Colossal supercluster of galaxies found in the early universe

Hi everyone,

Big news - literally! Astronomers have discovered an enormous system of galaxies that formed a mere two billion years after the Big Bang. It's the largest structure ever seen in the early universe, and raises questions about how something so big could have formed so quickly.

Gravity has slowly shepherded galaxies together for fourteen billion years. Most galaxies, like our Milky Way, reside in small groups, the cosmic equivalent of villages and towns. Others prefer the hustle and bustle of life in galaxy clusters - the urban centers of the universe - where thousands of galaxies dart about under gravity's pull. One such cluster, named Abell 1689, is shown below.

Even larger structures exist. Known as superclusters, these enormous systems span many millions of light years and often have hundreds of thousands of member galaxies. The map below shows the distribution of bright galaxies in our cosmic neighborhood. One of the most striking features is its filamentary appearance, with long strands of galaxies woven together into a vast interconnected web of superclusters.

But gravity, the weakest of nature's forces, needs time - lots and lots of time - to shape the distribution of galaxies. That's why the existence of a gigantic supercluster when the universe was only two billion years old has astronomers scratching their heads.

The supercluster, christened Hyperion after the Greek deity of light, was discovered by an international team of scientists. Because light travels at a finite speed we see distant objects as they appeared in the past, turning telescopes into time machines. By mapping the distribution of faraway galaxies in the direction of the constellation Sextans, the astronomers discovered a large clump of galaxies already weighing more than a trillion Suns when the universe was still in its infancy.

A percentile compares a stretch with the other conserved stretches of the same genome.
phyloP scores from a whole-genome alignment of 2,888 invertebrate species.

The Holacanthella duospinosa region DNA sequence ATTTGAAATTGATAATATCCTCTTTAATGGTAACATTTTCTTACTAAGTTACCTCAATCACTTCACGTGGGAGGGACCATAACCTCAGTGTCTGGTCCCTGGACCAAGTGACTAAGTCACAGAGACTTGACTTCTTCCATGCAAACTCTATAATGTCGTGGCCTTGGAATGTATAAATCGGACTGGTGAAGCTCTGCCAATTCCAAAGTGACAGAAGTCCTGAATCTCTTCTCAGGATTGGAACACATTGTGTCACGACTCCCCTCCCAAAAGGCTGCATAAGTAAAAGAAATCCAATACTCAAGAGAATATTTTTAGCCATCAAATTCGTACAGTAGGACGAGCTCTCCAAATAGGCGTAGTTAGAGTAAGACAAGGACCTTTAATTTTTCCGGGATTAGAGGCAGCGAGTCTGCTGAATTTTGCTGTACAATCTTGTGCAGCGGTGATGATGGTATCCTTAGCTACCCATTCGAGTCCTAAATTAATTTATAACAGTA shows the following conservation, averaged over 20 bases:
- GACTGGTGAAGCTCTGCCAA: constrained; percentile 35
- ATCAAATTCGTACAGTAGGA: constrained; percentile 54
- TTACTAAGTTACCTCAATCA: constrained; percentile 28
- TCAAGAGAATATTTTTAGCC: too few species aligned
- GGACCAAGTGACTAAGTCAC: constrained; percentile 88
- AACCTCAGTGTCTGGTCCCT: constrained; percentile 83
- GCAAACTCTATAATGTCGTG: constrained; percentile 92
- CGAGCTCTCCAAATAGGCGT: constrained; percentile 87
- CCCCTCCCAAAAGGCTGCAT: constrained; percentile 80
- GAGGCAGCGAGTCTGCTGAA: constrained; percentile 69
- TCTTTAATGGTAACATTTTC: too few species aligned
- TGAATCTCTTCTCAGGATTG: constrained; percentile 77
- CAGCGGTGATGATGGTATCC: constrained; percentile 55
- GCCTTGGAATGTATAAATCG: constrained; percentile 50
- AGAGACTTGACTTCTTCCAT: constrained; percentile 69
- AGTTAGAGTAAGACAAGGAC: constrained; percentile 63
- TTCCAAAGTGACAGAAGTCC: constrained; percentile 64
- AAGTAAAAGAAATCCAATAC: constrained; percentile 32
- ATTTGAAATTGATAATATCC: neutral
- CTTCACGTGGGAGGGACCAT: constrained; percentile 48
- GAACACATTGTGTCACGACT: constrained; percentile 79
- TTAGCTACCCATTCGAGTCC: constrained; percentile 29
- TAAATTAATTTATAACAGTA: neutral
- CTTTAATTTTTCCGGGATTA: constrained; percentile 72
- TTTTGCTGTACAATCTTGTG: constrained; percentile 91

"It was a surprise to see something this evolved when the universe was relatively young," says lead scientist Olga Cucciati of the Istituto Nazionale di Astrofisica in Italy. "Understanding Hyperion and how it compares to similar recent structures can give insights into how the universe developed in the past and will evolve into the future."

If you'd like to know more, just click on any of the links below:

You can also watch a short video about the discovery of Hyperion:

ESOcast 179 Light: Largest Galaxy Proto-Supercluster Found (4K UHD)
ESOcast 179 Light: Largest Galaxy Proto-Supercluster Found (4K UHD)

And if you'd like to read the full scientific paper announcing Hyperion's discovery, you'll find it here:

Best regards,


Dr. Michael West is Lowell Observatory's Deputy Director for Science. Follow his  AstroAlerts  to receive breaking news stories from the world of astronomy, odd bits of astronomical lore, and information about upcoming astronomical events.

You can sign up to have AstroAlerts delivered right to you inbox by clicking here. Please share with family and friends! You can also learn about the benefits of Lowell Observatory membership by clicking here.
Lowell Observatory
1400 W Mars Hill Rd, Flagstaff, AZ 86001   |  928.774.3358

Stay In Touch

Like us on Facebook    Follow us on Twitter     View on Instagram   Visit our blog    View our photos on flickr